On arrival at Cat Lake, Matonabee encouraged his Indians to push forward by the promise of war upon the Eskimos. The women and children were to make their way leisurely northward. Taking his striking force - and two of his wives who had no children to encumber them - the party moved swiftly towards the valley of the Copper-mine River. On the way they induced the Copper Indians to join them and sent scouts forward to tell the Indians on the Coppermine of the approaching war party. At the Sandstone Rapids, where the river runs through the first range of hills, scouts reported the presence of five Eskimo tents at the Falls. The warriors daubed themselves with paint and there followed a bloody massacre of which the name Bloody Falls is a reminder to this day. Hearne was disgusted as his journals show. He describes the scene - "finding all the Esquimaux quiet in their tents, they rushed forth from ambush, and fell on the unsuspecting creatures, and they soon began the bloody massacre, while I stood neuter in the rear. In a few seconds the horrible scene commenced; it was shocking beyond description; the poor unhappy victims were surprised in the midst of their sleep, and had neither time nor power to make any resistence ... one alternative only remained, that of jumping into the river; but as none of them attempted it, they all fell a sacrifice to Indian barbarity."

As for the "Copper Mine" which Hearne had sought with so much toil and patience, all that was found of any size was one piece weighing about four pounds. And so the prospect for copper was abandoned and all attempts to get the Chipewyans to trade by coming down to the Fort were futile, which is quite understandable with the everlasting conflict between them and the Crees.

Returning southward toward the regions about Great Slave Lake, Hearne ascended the Slave River and endeavoured to persuade the Crees to resume trading their furs at Churchill for there was evidence already that the Montreal traders had already reached that part of the country. Indeed, upon Hearne's reaching Churchill on June 30, 1772, he was apprised of this fact by Matthew Cocking who had just arrived from York Fort with a report that the Easterners were trading well into the west along the Saskatchewan River.

What could be more logical, therefore, than to choose Samuel Hearne to establish a new fort in the interior? Here was a man experienced in the language and ways of the Indian, who had lived with them, established good relations with them and had travelled the north country from Churchill to the Arctic Sea And so, with Matthew Cocking as his assistant, Hearne left York Factory on June 23, 1774 with eleven men and four Indians to establish the first inland fort, Cumberland House. But Hearne was too valuable a man to leave inland when there was a new fort to be built at Fort Prince of Wales (Churchill). This was indeed a fortress built to withstand any assault by the French from the sea. Walls of solid masonry, thirty to forty feet thick and three hundred feet long did not, however, prevent La Perouse in 1782 from entering the mouth of the river and landing some three or four hundred Frenchmen from three ships. Hearne was in charge of the Fort, and it has been suggested that his weak and passive nature was responsible for its ready surrender. It is true that the fort was elaborately armed yet it was quite beyond the ability of a handful of men to defend against trained soldiers, especially as the defenders were traders and not fighting men.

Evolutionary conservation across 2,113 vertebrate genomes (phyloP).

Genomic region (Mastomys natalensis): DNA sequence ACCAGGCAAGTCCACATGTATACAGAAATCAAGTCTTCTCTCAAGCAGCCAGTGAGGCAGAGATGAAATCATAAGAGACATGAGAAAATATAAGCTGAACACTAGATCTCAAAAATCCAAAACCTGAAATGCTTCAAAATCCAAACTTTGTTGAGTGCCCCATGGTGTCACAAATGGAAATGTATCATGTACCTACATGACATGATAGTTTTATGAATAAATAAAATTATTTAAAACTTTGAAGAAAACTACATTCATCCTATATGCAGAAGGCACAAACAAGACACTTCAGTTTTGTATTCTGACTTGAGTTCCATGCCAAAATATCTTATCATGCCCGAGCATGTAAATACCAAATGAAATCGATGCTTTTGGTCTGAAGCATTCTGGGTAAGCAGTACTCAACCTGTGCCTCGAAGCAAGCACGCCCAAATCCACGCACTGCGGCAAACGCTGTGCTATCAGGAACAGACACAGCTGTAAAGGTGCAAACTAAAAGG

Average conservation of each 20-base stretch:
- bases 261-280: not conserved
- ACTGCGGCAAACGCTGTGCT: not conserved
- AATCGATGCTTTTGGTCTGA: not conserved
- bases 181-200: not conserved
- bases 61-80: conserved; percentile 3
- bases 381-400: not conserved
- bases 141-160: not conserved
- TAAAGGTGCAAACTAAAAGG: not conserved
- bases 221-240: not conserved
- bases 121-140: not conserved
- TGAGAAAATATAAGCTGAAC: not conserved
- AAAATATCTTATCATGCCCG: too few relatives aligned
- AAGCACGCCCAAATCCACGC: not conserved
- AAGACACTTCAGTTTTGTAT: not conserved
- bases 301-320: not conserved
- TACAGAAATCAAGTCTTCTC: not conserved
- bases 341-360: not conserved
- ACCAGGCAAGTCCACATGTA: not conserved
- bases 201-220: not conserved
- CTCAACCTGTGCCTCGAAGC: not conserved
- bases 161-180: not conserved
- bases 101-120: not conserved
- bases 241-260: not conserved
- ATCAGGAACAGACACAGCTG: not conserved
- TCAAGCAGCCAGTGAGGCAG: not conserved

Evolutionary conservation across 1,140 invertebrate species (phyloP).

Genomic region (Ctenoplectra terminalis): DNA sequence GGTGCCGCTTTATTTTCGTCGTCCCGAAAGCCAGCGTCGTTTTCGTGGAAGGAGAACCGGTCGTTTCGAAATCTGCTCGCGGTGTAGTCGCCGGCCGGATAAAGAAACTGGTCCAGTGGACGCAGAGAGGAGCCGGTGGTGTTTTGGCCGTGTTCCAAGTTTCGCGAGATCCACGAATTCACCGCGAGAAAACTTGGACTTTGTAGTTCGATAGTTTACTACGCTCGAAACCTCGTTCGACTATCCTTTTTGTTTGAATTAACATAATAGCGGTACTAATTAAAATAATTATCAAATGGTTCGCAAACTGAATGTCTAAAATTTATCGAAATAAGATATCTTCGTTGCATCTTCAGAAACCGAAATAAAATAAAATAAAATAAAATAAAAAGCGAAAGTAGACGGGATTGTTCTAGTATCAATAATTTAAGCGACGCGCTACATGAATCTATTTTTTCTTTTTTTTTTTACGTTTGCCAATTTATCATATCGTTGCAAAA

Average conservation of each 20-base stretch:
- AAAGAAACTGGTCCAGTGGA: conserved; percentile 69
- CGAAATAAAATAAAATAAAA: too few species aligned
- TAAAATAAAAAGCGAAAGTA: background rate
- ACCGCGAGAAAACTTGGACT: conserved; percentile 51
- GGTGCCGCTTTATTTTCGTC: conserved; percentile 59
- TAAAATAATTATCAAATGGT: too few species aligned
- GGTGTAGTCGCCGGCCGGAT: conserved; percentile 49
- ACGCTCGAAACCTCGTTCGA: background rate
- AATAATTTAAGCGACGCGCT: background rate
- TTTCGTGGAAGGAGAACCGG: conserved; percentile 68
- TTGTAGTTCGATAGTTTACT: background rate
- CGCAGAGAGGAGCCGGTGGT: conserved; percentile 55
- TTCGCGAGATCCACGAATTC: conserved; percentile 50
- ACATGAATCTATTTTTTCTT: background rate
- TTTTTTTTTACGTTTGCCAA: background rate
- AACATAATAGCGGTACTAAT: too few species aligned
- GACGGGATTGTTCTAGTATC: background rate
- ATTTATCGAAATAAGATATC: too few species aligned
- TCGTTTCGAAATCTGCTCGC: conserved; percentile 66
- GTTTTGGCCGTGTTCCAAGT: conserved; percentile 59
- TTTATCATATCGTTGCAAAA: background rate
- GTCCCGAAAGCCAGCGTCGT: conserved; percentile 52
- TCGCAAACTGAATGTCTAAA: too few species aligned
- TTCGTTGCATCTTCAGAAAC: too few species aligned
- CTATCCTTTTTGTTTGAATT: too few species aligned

Hearne and his men were taken prisoner and placed aboard the French ships while La Perouse plundered the fort, destroying as well as he could the massive masonry which had taken thirty years to build. Next to be attacked and destroyed was York Fort, after which the French left the Bay. However, that magnanimity which so often showed itself between victor and vanquished in those days resulted in Hearne and his men being sent to England in one of the Company ships and, under the promise that he would complete a book, he was allowed to keep all his valuable journals, papers and notes.

Samuel Hearne's view of Prince of Wales' Fort.
Source: Archives of Manitoba

After another short period at Churchill Fort in 1783 when the stone fort was abandoned and Hearne had established a new frame fort five miles upstream, he returned to England in 1787. His last years were spent preparing his book for the press, but he died in 1792 with the work unfinished. [1]


1. His account, "A Journey from Prince of Wales's Fort to the Northern Ocean" appeared in 1795.

Page revised: 18 July 2009